NEW YORK (TheStreet) -- Netflix (NFLX) is dominating Internet traffic--especially at night--and everyone from Comcast (CMCSA) to Time Warner (TWX) to the Federal Communications Commission is trying to deal with it.
The video streaming powerhouse accounts for 35% of all downloaded Internet traffic, according to Sandvine, a broadband research company. To put Netflix's domination in perspective, Google's (GOOG) YouTube ranks second at 14% while Facebook (FB) comes in at 3%, Apple (AAPL) iTunes at 2.8% and Amazon's (AMZN) Instant Video service at 2.6%.
One question is whether Time Warner's HBOGO cuts into Netflix's traffic when the popular video streaming outlet starts its stand alone Internet offering next year. HBO is targeting the roughly 10 million U.S. homes that have an Internet connection but don't subscribe to cable TV, and making it more appealing to the additional 70 million homes that get cable but don't subscribe to HBO.
Facebook's introduction of its video autoplay is also gaining popularity. Subscriber usage increased by as much as 60% on mobile networks and over 200% on fixed networks during the past year, Sandvine said. Amazon's position, while well behind Netflix, has doubled over the past 18 months, said the Waterloo, Ontario-based broadband monitor.
The report underscores the enormous presence that Netflix plays in the life of home and mobile entertainment, and the reason that Comcast, the country's largest Internet provider, has intimated that higher fees should be applied to companies and people who use more broadband.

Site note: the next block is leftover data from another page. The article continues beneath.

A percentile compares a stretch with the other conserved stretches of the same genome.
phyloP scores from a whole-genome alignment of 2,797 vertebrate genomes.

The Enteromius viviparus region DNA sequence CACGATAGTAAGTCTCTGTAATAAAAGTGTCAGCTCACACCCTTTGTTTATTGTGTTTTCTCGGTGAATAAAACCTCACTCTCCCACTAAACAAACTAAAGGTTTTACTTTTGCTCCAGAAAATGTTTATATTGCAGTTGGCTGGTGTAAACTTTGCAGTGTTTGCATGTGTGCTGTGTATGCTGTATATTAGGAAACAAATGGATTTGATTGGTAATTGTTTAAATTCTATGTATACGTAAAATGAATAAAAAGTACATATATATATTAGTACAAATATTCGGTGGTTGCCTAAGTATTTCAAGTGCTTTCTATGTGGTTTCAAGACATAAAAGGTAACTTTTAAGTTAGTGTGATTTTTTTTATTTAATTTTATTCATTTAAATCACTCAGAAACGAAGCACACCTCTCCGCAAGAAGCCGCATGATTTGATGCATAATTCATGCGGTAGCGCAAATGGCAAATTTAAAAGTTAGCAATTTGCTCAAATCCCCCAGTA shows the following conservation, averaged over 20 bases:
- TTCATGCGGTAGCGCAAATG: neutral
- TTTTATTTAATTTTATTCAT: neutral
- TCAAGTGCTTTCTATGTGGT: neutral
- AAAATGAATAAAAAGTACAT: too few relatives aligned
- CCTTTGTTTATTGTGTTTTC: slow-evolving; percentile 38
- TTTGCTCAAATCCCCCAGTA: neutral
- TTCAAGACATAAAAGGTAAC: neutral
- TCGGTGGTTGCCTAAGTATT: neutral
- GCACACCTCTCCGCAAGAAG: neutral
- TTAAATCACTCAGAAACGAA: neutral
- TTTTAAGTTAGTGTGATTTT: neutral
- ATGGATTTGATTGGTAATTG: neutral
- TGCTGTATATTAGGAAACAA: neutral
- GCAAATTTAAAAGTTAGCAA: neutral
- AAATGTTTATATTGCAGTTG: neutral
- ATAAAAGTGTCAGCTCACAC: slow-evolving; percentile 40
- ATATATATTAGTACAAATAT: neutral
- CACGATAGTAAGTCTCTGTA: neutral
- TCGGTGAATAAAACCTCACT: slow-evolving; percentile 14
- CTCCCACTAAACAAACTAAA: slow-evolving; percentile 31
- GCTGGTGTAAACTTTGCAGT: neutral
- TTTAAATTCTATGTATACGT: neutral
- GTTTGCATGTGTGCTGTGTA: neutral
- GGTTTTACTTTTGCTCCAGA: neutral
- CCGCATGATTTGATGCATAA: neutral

Comcast and Netflix in February agreed to deal in which the Los Gatos, Cali-based streaming service pays the Philadelphia-based Internet provider for a direct connection to its broadband networks in order to ensure that Netflix customers receive uninterrupted viewing.
The FCC is also keenly aware of Netflix outsized presence in broadband connections, and is expected to issue rules next year that could give Internet providers greater leeway in establishing tiered rates depending on usage.
President Obama earlier this month weighed into the debate over government regulation of the Internet calling for the FCC to issue rules to prevent broadband operators from blocking, slowing or creating "fast lanes," or paid prioritization, for users willing to pay higher fees. Nonetheless, Obama emphasized that he opposes rate regulation, leaving open the possibility that the FCC could approve tiered-usage plans for retail consumers.
Because Google, Facebook, Netflix and about 30 other large content and content distribution companies account for more than half of all Internet traffic, they want to limit the ability of broadband providers led by Comcast and Verizon to determine how fast or at what cost their content is delivered to the end user. Advocates for start-up companies similarly worry that they wouldn't be able to compete with larger, wealthier companies that dominate their industries if they're forced to pay extra for speed and access.--Written by Leon Lazaroff in New York
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